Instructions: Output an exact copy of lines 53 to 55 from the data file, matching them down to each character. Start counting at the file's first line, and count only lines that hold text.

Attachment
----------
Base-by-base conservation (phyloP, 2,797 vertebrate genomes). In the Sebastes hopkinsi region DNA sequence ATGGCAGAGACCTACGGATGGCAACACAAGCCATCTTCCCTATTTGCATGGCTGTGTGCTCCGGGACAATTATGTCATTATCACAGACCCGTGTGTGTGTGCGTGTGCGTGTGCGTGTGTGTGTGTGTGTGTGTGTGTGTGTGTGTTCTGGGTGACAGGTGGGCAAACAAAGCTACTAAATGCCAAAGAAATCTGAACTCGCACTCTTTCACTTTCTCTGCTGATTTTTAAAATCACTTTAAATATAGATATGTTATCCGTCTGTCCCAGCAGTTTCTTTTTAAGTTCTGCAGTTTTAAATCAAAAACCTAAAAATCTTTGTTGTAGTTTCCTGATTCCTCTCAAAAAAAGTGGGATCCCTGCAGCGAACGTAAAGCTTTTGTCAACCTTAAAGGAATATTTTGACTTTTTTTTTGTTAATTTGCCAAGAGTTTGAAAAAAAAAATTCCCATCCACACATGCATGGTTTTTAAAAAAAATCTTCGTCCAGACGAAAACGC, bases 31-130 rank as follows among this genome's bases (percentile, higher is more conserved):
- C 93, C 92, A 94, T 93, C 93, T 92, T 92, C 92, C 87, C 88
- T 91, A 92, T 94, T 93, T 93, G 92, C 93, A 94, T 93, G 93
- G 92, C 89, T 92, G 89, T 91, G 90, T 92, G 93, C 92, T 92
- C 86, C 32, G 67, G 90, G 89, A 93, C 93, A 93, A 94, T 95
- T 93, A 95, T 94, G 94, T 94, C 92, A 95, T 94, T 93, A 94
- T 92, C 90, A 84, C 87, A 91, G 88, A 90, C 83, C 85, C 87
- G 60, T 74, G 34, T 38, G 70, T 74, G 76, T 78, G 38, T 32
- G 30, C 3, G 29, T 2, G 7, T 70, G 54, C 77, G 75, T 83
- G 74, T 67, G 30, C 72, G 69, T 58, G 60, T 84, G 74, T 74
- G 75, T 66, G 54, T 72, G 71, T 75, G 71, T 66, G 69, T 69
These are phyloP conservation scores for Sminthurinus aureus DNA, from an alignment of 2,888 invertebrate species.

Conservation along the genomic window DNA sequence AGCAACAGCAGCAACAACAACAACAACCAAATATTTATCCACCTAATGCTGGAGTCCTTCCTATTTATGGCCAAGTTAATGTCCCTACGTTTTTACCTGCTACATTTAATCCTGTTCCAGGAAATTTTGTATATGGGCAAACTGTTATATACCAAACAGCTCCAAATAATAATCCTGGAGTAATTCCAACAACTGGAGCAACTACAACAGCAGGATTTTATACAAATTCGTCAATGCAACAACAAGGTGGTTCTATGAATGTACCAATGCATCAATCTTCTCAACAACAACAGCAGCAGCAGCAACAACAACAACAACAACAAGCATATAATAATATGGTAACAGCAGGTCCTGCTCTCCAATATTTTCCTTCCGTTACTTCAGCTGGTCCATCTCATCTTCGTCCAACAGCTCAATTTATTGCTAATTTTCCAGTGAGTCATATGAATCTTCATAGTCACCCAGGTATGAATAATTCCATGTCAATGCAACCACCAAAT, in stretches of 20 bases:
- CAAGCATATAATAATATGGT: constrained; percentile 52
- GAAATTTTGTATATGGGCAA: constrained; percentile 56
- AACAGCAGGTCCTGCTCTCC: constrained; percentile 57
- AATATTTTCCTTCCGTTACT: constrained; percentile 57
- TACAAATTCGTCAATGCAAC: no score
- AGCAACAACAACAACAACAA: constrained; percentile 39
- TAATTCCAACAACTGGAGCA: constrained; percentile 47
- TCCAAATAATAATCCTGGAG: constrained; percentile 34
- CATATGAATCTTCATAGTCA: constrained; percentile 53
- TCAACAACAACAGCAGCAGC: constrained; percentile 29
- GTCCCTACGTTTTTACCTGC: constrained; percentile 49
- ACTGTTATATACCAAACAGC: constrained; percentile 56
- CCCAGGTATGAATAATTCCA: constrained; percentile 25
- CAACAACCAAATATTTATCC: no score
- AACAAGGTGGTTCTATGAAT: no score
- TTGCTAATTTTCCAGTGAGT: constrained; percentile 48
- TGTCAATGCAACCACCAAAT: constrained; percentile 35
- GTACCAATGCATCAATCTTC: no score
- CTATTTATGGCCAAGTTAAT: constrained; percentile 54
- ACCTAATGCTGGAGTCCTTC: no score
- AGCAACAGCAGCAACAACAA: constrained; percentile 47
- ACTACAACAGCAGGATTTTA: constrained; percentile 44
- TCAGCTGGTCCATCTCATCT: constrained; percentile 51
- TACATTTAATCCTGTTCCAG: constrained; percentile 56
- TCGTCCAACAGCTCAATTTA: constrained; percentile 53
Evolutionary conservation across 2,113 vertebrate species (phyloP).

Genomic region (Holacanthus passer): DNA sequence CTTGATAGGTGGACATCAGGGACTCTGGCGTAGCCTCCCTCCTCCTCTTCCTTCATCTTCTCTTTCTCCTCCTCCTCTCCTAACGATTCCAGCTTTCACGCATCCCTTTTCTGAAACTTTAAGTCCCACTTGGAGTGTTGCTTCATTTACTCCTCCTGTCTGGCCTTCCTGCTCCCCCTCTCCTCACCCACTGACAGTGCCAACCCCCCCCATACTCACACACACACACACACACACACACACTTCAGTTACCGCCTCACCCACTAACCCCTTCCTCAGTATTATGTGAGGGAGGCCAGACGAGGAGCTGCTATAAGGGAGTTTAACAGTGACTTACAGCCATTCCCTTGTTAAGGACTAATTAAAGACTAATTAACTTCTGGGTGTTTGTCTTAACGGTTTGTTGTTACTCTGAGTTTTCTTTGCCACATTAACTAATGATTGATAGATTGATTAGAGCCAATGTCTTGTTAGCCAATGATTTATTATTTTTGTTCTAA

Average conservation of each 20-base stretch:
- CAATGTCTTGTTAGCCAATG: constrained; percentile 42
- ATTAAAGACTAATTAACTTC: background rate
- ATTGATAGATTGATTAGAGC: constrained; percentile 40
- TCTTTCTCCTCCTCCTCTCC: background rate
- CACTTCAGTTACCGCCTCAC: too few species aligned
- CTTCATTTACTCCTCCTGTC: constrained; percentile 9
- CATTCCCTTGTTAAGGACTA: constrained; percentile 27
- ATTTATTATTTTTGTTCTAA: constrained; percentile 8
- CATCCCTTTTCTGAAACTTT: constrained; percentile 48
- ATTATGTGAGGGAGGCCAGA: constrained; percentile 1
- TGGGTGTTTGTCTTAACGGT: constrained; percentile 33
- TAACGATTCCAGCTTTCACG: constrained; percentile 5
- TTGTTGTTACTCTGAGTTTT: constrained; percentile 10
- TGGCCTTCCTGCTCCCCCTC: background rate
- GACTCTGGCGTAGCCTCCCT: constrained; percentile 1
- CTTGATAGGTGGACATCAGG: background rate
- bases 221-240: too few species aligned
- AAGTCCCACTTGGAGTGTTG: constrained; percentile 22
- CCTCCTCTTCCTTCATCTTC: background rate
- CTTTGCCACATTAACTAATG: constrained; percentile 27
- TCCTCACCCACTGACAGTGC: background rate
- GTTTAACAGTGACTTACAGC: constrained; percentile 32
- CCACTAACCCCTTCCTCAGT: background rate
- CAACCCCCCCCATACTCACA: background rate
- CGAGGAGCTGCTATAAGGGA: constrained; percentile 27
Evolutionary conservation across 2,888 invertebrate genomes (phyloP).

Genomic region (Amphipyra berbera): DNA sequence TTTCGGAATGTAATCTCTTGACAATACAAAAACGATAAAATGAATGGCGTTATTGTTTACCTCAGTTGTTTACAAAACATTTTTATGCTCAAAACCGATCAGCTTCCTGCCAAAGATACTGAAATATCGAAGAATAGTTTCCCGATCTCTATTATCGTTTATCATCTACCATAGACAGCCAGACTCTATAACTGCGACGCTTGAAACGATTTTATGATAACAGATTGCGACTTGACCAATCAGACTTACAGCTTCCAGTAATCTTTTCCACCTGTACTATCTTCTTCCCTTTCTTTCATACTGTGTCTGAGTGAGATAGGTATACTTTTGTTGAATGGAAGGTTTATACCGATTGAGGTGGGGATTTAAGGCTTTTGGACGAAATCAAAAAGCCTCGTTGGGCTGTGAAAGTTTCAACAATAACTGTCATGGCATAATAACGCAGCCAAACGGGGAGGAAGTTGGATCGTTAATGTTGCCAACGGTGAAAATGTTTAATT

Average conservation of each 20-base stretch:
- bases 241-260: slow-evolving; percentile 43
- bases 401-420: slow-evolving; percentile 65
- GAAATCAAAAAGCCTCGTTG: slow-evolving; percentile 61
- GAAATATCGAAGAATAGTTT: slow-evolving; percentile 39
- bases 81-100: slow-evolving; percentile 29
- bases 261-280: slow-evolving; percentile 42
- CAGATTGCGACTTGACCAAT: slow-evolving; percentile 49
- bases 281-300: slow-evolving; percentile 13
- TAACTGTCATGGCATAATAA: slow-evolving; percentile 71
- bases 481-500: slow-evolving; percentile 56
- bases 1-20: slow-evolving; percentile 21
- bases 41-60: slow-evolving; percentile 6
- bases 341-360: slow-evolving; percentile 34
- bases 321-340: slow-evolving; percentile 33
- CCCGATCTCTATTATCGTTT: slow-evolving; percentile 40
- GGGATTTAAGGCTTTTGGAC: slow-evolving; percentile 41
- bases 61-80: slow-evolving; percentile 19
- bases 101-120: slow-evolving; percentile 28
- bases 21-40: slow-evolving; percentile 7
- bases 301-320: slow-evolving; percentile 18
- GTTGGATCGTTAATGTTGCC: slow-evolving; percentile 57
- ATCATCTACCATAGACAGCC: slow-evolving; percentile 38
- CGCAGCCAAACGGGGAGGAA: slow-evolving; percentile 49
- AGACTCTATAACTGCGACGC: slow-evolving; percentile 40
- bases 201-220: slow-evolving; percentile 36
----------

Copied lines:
- TAACGATTCCAGCTTTCACG: constrained; percentile 5
- TTGTTGTTACTCTGAGTTTT: constrained; percentile 10
- TGGCCTTCCTGCTCCCCCTC: background rate